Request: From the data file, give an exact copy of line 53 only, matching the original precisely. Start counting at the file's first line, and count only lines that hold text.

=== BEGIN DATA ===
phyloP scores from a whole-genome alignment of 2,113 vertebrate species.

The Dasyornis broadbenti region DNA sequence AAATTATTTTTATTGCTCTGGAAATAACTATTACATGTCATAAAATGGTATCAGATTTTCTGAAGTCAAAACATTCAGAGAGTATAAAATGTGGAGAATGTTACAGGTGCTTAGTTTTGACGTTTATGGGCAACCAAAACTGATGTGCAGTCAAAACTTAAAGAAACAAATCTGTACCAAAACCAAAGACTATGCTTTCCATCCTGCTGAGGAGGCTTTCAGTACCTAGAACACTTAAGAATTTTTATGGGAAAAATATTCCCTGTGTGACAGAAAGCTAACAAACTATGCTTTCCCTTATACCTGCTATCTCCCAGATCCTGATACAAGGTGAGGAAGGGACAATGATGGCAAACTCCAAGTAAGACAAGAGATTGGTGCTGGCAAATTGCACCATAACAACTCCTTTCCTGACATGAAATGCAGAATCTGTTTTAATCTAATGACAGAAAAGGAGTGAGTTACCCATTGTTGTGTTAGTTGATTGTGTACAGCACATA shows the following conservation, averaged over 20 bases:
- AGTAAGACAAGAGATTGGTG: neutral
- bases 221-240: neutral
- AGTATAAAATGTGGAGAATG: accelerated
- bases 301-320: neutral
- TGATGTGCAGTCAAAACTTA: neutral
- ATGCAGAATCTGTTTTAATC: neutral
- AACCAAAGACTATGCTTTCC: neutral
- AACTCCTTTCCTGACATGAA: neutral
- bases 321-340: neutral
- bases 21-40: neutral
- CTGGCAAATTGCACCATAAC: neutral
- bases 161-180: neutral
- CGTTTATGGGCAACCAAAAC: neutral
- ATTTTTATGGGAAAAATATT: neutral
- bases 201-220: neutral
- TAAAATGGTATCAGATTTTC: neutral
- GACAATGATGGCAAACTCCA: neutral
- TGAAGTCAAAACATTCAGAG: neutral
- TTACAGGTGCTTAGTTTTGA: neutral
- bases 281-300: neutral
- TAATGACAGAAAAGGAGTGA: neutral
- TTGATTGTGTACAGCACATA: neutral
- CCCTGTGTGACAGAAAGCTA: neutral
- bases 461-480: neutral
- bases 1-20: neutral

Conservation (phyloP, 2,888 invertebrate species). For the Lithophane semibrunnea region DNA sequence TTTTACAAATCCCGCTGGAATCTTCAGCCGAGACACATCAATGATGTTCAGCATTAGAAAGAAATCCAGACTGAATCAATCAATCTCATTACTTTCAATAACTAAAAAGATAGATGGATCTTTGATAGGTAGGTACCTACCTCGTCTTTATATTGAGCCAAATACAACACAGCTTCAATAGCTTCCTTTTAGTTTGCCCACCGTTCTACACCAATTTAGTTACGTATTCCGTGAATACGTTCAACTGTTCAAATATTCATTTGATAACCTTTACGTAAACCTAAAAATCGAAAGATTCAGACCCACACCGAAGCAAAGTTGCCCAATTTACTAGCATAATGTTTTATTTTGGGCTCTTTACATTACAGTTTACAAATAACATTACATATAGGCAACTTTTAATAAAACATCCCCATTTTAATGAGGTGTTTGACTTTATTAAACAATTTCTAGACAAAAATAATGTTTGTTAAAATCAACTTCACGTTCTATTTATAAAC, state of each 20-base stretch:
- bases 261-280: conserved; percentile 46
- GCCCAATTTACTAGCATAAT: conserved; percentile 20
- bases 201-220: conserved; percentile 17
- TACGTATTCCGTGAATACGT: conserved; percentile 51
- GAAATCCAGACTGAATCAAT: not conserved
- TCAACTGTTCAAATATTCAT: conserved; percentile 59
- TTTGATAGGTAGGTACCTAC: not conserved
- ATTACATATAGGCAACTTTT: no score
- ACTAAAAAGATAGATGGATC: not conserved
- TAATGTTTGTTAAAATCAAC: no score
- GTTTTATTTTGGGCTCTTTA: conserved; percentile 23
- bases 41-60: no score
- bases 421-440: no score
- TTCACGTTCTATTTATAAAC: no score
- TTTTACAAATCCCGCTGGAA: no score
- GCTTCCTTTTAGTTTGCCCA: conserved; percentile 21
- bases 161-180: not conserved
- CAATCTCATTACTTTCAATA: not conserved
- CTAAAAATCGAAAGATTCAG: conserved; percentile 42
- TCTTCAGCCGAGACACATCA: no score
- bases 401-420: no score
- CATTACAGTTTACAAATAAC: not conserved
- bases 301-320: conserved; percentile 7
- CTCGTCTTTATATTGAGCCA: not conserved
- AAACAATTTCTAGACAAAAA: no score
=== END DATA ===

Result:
- AAACAATTTCTAGACAAAAA: no score